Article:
There is an increasingly vocal component of the Course community that believes something like this (from a letter to a friend):
- Letter from Tom to a Friend
- June 4, 1999:
What has incited this flurry of activity by one who normally is content to allow others to exercise themselves over such issues as "control" is a message that I received a few days ago about the seeming tightening of the already too strict (IMHO) censorship of Course discourse. I'll send that to you separately.
You are, of course, referring in your post to the suit involving the folks at Endeavor Academy. I do not know what they are up to specifically. It is not germane to what I see as the real issue.
For my part, I am proceeding from the belief that the Course ought to be freely available to everyone, regardless of their ability to pay. Our Course group, which is probably more affluent than many, has a couple of participants who use public library volumes to read along with us because the $25 (or whatever) pricetag on the book is too much for their budget. What if the Foundation, strapped though it may be, would permit someone to publish the material on the internet for free downloading?
What is wrong with someone posting the daily lessons from the workbook on a bulletin board, with or without commentary? No one dares attempt such an activity, because the Foundation prohibits it.
What is the problem with a person making attractive calligraphy cards with Course quotations and (God forbid!) selling them for a couple of bucks? The Foundation has forbidden it.
There are many examples of free distribution of literature by organizations with a mission to propogate a particular message. Every time I turn on CNN, some sports figure wants to give me a book about how to gain a personal relationship with God. The Church of the Latter Day Saints still spends big advertising dollars to distribute free literature. And Bibles are still distributed free, with no watchdog agency to say that Genesis must accompany Mark or John.
Such activities would serve to introduce the Course to people who would never encounter it otherwise, and would promote widespread dissemination of the material. What are we afraid of, anyway? After all, "The truth needs no defense." (I hope I don't get in trouble for that quote!). You get the point, I am sure.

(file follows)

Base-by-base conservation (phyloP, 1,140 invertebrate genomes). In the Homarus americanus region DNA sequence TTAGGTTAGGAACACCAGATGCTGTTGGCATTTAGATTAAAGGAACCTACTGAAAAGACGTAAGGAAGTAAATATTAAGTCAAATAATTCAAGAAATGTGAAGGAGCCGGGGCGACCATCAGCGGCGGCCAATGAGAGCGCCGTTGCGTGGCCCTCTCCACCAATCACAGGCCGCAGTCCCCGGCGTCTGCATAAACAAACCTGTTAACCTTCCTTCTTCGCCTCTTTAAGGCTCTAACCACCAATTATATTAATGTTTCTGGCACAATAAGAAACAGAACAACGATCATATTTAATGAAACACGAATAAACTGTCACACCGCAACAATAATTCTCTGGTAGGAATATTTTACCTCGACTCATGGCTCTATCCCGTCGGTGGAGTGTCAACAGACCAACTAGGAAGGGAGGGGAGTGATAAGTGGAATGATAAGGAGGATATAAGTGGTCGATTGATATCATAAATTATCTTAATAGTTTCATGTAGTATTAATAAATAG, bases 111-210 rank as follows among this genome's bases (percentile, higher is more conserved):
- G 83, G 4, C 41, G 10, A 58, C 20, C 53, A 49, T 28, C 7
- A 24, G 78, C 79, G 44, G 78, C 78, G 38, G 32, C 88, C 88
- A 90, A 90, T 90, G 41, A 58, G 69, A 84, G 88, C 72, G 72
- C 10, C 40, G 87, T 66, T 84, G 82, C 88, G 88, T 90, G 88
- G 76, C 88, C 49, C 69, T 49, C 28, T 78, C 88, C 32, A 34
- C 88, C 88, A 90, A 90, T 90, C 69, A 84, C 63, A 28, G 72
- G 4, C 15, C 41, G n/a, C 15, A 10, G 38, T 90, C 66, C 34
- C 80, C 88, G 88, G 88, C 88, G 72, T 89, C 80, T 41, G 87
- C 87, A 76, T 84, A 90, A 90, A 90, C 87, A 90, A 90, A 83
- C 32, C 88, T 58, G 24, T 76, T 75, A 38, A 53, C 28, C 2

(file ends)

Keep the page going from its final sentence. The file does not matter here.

So, my schtick is not whether or not Endeavor should be supported or suppressed. I really have no opinion on that subject. What I am concerned with is an apparent barrier to the free circulation of the Course and the beneficial ideas that it contains.
Shouldn't we be doing something different these days? We certainly have seen enough of unforgiveness and un-Love-ly behavior these past months. Or is it just business as usual?
So, Jim, my Mind is open to the facts. Whatever the sorry state of the Foundation's affairs may be and however noble the motives of those in control, there is certainly a solution to be found that serves the preservation of the integrity of the document as well as the widest possible distribution of it. My solution is to admit that the basic document was given to the people, belongs to the people, is in the public domain and ought to be freely available to all. The Foundation can have the revised and edited version and the publication rights to that enhanced text."
- Letter from Tom to Val Scott
- June 28, 1999:
You asked why we ought expend all this energy to find one of the pre-copyright manuscripts? Because they are out there, and the fact that they are out there can be demonstrated; and when it is demonstrated it will be clear to all (lawyers, Courts, judges, copyright holders, copyright violators and all) that the Course was given to the people and belongs to the people, and not to the money changers who would secularize a holy thing and turn it into an article of commerce.
The Christ is not always milk toast and honey.... Why did Jesus drive the money changers out of the temple? To restore the sanctity of a holy place.
Why should we energize this quest to assert the right of the people to the Course? To preserve the holiness of a sacred text.
God's plan is the one in which no one loses. There is a way open here where everyone wins.
I have said before that it is the original manuscript of the Course that was published without reservation of rights. The editorially enhanced version that is in print now is subject to copyright. KW can have that document and go in peace.
What is in the public domain is the original text. What we need is one of those pre-copyright transcripts so we can demonstrate what is public and can be freely read, quoted, compiled, excerpted, distributed and commented upon by anyone, anytime, expressing any point of view and any interpretation, all without the need for Big Brother's approval. See?
May the True Author of the Course shower you with every blessing,